UOG awarded $5 million to support climate-friendly agriculture, forestry systems
A $5 million grant from the U.S. Department of Agriculture has been awarded to the University of Guam to work with forestry managers and farmers to produce commodities using more environmentally friendly and sustainable practices.
UOG and its partners on the project — government agencies, nonprofit organizations, and farmers — will test climate-smart commodities and work toward reducing greenhouse gas emissions in agriculture and forestry systems. The project will also develop solutions to make local commodities more marketable and affordable for island communities.
USDA defines climate-smart commodities as produce and other products, such as fruits, vegetables, livestock, and lumber, that were cultivated or raised through practices that achieve reductions on greenhouse gas and carbon emissions. Some of these practices may include reforestation, wetlands management, soil conservation, and planting of cover crops.
“This is an excellent opportunity to improve precision agriculture for disadvantaged, at-risk island communities to improve food and nutrition security,” said Dr. Romina King, the project’s principal investigator. “We will be working with an interdisciplinary team of farmers, forestry and soil experts, agricultural specialists, and economists at UOG and GovGuam to find more efficient ways to produce commodities while reducing emissions. We will also aim to improve sales of these local commodities and better connect farmers with buyers.”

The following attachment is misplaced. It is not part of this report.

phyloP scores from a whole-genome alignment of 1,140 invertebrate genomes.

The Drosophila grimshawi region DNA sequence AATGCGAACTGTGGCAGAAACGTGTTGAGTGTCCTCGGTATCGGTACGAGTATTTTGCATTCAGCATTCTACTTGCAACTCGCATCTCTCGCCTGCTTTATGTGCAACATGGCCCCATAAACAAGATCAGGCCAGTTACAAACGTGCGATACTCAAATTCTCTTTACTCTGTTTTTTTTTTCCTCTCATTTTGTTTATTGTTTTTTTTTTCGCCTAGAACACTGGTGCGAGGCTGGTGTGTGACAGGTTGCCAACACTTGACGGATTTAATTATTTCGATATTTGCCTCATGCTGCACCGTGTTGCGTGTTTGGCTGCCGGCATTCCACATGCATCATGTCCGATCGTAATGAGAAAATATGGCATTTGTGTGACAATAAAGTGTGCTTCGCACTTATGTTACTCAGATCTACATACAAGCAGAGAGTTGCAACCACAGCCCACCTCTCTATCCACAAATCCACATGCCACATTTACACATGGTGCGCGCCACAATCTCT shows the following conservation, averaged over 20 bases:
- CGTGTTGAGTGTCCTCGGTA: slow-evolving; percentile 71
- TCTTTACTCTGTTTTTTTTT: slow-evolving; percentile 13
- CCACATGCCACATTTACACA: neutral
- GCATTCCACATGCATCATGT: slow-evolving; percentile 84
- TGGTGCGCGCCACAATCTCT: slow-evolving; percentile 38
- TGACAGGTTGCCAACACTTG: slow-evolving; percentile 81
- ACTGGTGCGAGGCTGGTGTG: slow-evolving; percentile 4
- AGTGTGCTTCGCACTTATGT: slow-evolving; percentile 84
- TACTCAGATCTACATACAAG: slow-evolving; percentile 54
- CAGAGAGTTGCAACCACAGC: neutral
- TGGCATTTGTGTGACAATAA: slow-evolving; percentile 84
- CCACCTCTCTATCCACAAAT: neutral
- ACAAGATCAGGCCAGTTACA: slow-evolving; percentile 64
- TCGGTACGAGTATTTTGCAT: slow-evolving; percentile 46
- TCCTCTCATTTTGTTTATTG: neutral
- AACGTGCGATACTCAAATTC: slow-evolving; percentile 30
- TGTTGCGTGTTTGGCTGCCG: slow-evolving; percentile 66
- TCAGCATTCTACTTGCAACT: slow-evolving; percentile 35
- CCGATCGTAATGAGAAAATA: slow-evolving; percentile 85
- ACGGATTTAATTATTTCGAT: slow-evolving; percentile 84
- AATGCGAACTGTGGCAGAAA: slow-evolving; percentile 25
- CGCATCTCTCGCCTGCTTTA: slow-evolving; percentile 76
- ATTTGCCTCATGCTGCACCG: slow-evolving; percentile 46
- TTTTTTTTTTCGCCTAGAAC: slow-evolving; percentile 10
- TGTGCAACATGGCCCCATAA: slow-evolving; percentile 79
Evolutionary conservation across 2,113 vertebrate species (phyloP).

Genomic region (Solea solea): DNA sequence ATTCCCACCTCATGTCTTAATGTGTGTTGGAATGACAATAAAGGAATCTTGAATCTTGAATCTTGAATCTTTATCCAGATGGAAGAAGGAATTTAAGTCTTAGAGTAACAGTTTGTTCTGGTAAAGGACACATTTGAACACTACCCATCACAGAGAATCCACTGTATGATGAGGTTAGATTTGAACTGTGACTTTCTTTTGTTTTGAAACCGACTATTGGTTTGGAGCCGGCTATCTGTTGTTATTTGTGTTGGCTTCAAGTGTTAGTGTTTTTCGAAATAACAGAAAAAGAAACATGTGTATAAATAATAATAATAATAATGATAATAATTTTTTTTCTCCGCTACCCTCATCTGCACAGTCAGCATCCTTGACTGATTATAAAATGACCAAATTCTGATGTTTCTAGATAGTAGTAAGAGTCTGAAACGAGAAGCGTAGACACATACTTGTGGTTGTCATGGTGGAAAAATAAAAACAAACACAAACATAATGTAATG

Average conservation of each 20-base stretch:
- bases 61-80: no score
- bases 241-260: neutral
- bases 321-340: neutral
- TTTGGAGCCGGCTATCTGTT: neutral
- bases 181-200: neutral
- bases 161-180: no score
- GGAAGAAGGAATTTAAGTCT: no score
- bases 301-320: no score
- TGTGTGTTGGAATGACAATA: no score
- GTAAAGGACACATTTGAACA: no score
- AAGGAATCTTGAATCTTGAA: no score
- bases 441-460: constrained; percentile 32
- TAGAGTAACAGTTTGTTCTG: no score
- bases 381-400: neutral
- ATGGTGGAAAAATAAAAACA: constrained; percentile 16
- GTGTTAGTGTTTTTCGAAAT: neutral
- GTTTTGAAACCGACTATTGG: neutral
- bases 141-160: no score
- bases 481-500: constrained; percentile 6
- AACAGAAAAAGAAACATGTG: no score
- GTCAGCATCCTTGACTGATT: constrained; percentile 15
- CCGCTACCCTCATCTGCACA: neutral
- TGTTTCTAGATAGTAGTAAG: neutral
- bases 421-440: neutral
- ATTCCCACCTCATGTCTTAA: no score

King is an associate professor of geography with the Western Pacific Tropical Research Center under UOG’s College of Natural and Applied Sciences, associate director of NASA Guam Space Grant and NASA Guam EPSCoR program, and the UOG lead for the Pacific Islands Climate Adaptation Science Center. King also serves as the vice chair for the Government of Guam Climate Change Resilience Commission.
“I applaud Dr. King and the team behind this critical project and their initiative to bring together agencies, organizations, and local farmers to work as partners on how we can best adapt to a changing environment," UOG President Anita Borja Enriquez said.
The project will offer technical workshops to farmers and forestry managers to showcase climate-smart practices and their benefits for underserved producers and landowners. Grants will be provided to farmers willing to test and incorporate these practices. Market research will be conducted to determine buyers’ willingness to pay for climate-smart commodities. A key output of the project will be the development of accurate and affordable methods to measure carbon dioxide and nitrous oxide emissions suitable for the conditions in the Western Pacific.
“We are very pleased to expand the CNAS research portfolio to include a novel project that will directly benefit farmers and other community members,” said Dr. Adrian Ares, associate director for research at WPTRC and one of the project’s co-principal investigators. “The grant came after an excellent collaborative effort that entailed solving complex conceptual challenges and engaging highly motivated farmers.”
The project is one of 141 selected projects across the United States funded by the USDA’s Partnerships for Climate-Smart Commodities program totaling $3.1 billion. This funding opportunity is intended to expand U.S. markets for climate-smart commodities and provide meaningful benefits to production agriculture.